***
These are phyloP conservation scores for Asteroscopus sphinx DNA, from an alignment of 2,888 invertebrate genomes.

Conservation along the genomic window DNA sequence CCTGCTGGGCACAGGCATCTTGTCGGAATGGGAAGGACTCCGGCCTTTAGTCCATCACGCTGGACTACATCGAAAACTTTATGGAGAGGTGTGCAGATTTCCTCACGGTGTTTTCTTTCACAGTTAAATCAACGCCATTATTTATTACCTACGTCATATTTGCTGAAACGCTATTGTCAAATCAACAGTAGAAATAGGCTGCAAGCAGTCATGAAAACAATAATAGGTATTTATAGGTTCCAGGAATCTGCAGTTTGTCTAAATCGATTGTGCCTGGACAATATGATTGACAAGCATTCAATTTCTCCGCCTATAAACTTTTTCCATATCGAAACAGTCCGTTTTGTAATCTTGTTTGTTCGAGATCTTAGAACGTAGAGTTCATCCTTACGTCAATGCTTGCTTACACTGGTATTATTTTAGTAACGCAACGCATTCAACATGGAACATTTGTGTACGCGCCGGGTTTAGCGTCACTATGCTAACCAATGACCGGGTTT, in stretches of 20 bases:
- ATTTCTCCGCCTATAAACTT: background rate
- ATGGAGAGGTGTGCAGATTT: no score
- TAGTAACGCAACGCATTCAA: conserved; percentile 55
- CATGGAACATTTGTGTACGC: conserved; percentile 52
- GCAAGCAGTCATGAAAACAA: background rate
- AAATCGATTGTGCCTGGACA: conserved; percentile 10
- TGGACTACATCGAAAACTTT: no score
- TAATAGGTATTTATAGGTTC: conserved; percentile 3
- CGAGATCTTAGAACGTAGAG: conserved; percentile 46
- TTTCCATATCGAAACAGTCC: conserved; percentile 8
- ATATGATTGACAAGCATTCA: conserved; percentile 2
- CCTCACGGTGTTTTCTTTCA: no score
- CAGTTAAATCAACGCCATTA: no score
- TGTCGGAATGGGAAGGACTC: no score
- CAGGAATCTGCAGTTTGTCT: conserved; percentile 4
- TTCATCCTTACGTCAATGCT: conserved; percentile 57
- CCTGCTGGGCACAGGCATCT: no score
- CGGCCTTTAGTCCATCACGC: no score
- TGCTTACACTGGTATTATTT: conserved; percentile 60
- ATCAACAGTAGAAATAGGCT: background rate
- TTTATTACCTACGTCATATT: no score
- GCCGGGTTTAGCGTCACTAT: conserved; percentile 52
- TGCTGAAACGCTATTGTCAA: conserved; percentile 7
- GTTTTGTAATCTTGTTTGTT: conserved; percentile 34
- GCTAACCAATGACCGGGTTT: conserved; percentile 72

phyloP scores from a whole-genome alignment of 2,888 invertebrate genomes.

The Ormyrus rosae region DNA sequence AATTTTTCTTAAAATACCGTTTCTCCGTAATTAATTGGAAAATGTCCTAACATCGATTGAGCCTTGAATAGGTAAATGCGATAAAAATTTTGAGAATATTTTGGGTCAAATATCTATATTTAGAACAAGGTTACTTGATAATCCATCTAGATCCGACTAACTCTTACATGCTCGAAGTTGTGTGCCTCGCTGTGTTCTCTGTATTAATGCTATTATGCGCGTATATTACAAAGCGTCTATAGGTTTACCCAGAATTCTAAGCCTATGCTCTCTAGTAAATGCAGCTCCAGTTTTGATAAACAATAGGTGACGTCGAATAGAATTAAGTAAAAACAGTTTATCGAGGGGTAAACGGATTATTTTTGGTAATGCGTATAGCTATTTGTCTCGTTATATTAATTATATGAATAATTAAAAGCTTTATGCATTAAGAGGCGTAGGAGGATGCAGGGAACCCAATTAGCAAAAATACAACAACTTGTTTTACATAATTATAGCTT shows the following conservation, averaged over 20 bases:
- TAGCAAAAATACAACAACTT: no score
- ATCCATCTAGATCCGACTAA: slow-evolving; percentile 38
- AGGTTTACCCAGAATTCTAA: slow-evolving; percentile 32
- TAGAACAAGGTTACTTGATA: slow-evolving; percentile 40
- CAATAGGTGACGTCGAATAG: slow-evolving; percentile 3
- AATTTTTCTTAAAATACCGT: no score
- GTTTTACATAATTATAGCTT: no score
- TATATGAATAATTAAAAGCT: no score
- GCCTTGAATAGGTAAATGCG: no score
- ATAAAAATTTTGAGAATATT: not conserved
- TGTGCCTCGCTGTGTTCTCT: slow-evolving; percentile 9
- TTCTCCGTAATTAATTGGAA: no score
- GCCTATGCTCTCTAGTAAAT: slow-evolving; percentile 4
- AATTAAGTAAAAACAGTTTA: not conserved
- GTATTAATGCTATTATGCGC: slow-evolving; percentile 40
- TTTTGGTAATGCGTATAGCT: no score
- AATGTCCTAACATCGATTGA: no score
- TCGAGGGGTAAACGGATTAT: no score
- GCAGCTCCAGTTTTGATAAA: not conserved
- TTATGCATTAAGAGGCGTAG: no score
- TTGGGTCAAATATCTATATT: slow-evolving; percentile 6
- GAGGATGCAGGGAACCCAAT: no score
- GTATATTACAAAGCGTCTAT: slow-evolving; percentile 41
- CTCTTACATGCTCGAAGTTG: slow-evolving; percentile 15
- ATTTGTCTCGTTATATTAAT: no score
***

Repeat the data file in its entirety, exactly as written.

These are phyloP conservation scores for Asteroscopus sphinx DNA, from an alignment of 2,888 invertebrate genomes.

Conservation along the genomic window DNA sequence CCTGCTGGGCACAGGCATCTTGTCGGAATGGGAAGGACTCCGGCCTTTAGTCCATCACGCTGGACTACATCGAAAACTTTATGGAGAGGTGTGCAGATTTCCTCACGGTGTTTTCTTTCACAGTTAAATCAACGCCATTATTTATTACCTACGTCATATTTGCTGAAACGCTATTGTCAAATCAACAGTAGAAATAGGCTGCAAGCAGTCATGAAAACAATAATAGGTATTTATAGGTTCCAGGAATCTGCAGTTTGTCTAAATCGATTGTGCCTGGACAATATGATTGACAAGCATTCAATTTCTCCGCCTATAAACTTTTTCCATATCGAAACAGTCCGTTTTGTAATCTTGTTTGTTCGAGATCTTAGAACGTAGAGTTCATCCTTACGTCAATGCTTGCTTACACTGGTATTATTTTAGTAACGCAACGCATTCAACATGGAACATTTGTGTACGCGCCGGGTTTAGCGTCACTATGCTAACCAATGACCGGGTTT, in stretches of 20 bases:
- ATTTCTCCGCCTATAAACTT: background rate
- ATGGAGAGGTGTGCAGATTT: no score
- TAGTAACGCAACGCATTCAA: conserved; percentile 55
- CATGGAACATTTGTGTACGC: conserved; percentile 52
- GCAAGCAGTCATGAAAACAA: background rate
- AAATCGATTGTGCCTGGACA: conserved; percentile 10
- TGGACTACATCGAAAACTTT: no score
- TAATAGGTATTTATAGGTTC: conserved; percentile 3
- CGAGATCTTAGAACGTAGAG: conserved; percentile 46
- TTTCCATATCGAAACAGTCC: conserved; percentile 8
- ATATGATTGACAAGCATTCA: conserved; percentile 2
- CCTCACGGTGTTTTCTTTCA: no score
- CAGTTAAATCAACGCCATTA: no score
- TGTCGGAATGGGAAGGACTC: no score
- CAGGAATCTGCAGTTTGTCT: conserved; percentile 4
- TTCATCCTTACGTCAATGCT: conserved; percentile 57
- CCTGCTGGGCACAGGCATCT: no score
- CGGCCTTTAGTCCATCACGC: no score
- TGCTTACACTGGTATTATTT: conserved; percentile 60
- ATCAACAGTAGAAATAGGCT: background rate
- TTTATTACCTACGTCATATT: no score
- GCCGGGTTTAGCGTCACTAT: conserved; percentile 52
- TGCTGAAACGCTATTGTCAA: conserved; percentile 7
- GTTTTGTAATCTTGTTTGTT: conserved; percentile 34
- GCTAACCAATGACCGGGTTT: conserved; percentile 72

phyloP scores from a whole-genome alignment of 2,888 invertebrate genomes.

The Ormyrus rosae region DNA sequence AATTTTTCTTAAAATACCGTTTCTCCGTAATTAATTGGAAAATGTCCTAACATCGATTGAGCCTTGAATAGGTAAATGCGATAAAAATTTTGAGAATATTTTGGGTCAAATATCTATATTTAGAACAAGGTTACTTGATAATCCATCTAGATCCGACTAACTCTTACATGCTCGAAGTTGTGTGCCTCGCTGTGTTCTCTGTATTAATGCTATTATGCGCGTATATTACAAAGCGTCTATAGGTTTACCCAGAATTCTAAGCCTATGCTCTCTAGTAAATGCAGCTCCAGTTTTGATAAACAATAGGTGACGTCGAATAGAATTAAGTAAAAACAGTTTATCGAGGGGTAAACGGATTATTTTTGGTAATGCGTATAGCTATTTGTCTCGTTATATTAATTATATGAATAATTAAAAGCTTTATGCATTAAGAGGCGTAGGAGGATGCAGGGAACCCAATTAGCAAAAATACAACAACTTGTTTTACATAATTATAGCTT shows the following conservation, averaged over 20 bases:
- TAGCAAAAATACAACAACTT: no score
- ATCCATCTAGATCCGACTAA: slow-evolving; percentile 38
- AGGTTTACCCAGAATTCTAA: slow-evolving; percentile 32
- TAGAACAAGGTTACTTGATA: slow-evolving; percentile 40
- CAATAGGTGACGTCGAATAG: slow-evolving; percentile 3
- AATTTTTCTTAAAATACCGT: no score
- GTTTTACATAATTATAGCTT: no score
- TATATGAATAATTAAAAGCT: no score
- GCCTTGAATAGGTAAATGCG: no score
- ATAAAAATTTTGAGAATATT: not conserved
- TGTGCCTCGCTGTGTTCTCT: slow-evolving; percentile 9
- TTCTCCGTAATTAATTGGAA: no score
- GCCTATGCTCTCTAGTAAAT: slow-evolving; percentile 4
- AATTAAGTAAAAACAGTTTA: not conserved
- GTATTAATGCTATTATGCGC: slow-evolving; percentile 40
- TTTTGGTAATGCGTATAGCT: no score
- AATGTCCTAACATCGATTGA: no score
- TCGAGGGGTAAACGGATTAT: no score
- GCAGCTCCAGTTTTGATAAA: not conserved
- TTATGCATTAAGAGGCGTAG: no score
- TTGGGTCAAATATCTATATT: slow-evolving; percentile 6
- GAGGATGCAGGGAACCCAAT: no score
- GTATATTACAAAGCGTCTAT: slow-evolving; percentile 41
- CTCTTACATGCTCGAAGTTG: slow-evolving; percentile 15
- ATTTGTCTCGTTATATTAAT: no score